California Trade Secret Law Preempts Other Claims
As Bloomberg BNA’s reporting on the Oculus Rift lawsuit notes, California law limits the types of claims plaintiffs may bring in trade secret lawsuits. Unlike in other lawsuits, where plaintiffs are basically allowed to throw the kitchen sink at a defendant, with regard to trade secret theft allegations, California plaintiffs are forced to narrow their lawsuits. This basically means they are only permitted to bring a lawsuit for trade secret misappropriation and breach of contract. California trade secret law preempts other claims.
Oculus Rift is a virtual reality headset for video games. The company that initially began its development is suing the contractor it hired to the design the product. The company alleges the contractor took the intellectual property, and then founded his own company to sell the same product. In the Oculus Rift lawsuit, the court recently ruled that California trade secret law prevents the plaintiffs from bringing somewhat related claims, such as conversion (theft) of the information, constructive fraud (misrepresentation during a fiduciary relationship), and unfair competition.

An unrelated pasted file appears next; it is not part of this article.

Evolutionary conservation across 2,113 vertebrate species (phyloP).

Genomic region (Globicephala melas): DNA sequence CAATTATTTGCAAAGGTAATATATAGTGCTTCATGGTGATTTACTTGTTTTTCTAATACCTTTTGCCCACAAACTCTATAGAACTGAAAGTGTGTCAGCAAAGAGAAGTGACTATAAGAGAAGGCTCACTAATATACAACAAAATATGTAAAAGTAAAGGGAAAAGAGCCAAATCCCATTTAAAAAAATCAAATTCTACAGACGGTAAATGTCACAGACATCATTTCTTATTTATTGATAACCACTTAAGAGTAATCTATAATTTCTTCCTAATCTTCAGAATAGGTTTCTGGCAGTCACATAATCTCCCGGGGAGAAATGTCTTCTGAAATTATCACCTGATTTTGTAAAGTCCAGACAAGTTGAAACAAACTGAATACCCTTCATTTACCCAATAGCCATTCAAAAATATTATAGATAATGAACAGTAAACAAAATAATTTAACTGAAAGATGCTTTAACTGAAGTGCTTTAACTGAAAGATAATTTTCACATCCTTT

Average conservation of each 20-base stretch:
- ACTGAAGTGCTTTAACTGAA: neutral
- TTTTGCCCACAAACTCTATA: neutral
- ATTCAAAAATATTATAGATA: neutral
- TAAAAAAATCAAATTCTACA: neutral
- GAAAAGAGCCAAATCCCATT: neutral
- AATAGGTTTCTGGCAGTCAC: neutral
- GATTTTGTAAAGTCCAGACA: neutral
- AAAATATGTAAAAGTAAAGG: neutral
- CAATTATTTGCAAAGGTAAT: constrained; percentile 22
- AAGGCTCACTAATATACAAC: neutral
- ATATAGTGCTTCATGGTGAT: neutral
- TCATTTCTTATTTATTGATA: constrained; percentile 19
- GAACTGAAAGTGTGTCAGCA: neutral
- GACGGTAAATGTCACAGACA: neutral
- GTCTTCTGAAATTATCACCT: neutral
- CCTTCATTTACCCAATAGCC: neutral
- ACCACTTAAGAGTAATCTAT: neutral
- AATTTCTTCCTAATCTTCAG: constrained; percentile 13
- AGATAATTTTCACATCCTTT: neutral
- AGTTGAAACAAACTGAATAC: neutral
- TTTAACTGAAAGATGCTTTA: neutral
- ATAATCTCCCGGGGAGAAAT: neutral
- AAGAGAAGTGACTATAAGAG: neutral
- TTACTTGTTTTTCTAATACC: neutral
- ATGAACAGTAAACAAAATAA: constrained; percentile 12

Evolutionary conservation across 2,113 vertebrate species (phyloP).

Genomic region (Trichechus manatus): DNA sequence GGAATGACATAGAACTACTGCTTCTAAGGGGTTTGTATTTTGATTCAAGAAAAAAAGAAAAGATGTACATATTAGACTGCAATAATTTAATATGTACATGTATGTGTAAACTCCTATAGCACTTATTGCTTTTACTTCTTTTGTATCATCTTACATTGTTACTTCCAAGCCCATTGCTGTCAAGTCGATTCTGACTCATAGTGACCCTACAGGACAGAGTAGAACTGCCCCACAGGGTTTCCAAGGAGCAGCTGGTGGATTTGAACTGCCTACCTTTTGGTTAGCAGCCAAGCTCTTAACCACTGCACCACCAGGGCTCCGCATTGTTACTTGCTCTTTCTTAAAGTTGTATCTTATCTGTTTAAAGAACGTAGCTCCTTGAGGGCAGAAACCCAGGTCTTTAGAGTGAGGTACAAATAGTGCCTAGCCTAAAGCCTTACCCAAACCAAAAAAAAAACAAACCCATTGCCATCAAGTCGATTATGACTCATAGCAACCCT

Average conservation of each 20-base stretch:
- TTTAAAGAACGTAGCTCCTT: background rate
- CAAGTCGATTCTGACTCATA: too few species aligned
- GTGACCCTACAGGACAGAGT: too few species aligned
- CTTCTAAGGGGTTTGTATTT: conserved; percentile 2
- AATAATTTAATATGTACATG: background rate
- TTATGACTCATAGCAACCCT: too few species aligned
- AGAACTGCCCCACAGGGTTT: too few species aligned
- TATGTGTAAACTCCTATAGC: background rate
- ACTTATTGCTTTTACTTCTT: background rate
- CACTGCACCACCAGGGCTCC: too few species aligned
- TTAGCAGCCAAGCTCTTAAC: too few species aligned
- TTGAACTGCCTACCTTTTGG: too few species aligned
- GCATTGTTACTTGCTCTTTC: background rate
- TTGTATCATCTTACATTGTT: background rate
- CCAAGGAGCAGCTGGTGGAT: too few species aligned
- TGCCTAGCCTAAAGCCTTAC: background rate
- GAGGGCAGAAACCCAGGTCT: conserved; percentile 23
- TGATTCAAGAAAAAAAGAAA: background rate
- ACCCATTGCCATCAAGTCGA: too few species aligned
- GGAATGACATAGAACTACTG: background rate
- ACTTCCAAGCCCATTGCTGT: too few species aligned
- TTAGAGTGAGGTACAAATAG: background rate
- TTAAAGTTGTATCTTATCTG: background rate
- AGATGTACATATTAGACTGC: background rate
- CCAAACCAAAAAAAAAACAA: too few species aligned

This preemption is the result of California case law interpreting California’s uniform trade secret act. The courts have said that, based on the statutory language, the act provides the exclusive civil remedy for conduct falling within its terms, so as to supersede other civil remedies “based upon misappropriation of a trade secret.” The question then often becomes: what parts of the lawsuit are based on trade secret misappropriation? Plaintiff need to be crafty (and expansive) when detailing the defendant’s alleged conduct. And, anyone defending a trade secret lawsuit should try to dismiss all preempted claims immediately — this narrows the lawsuit, discovery, and should make the litigation a bit more manageable.
For more information on prosecuting or defending a San Diego trade secret case, call a trade secret lawyer in San Diego at 619.535.5151 or use the contact form here.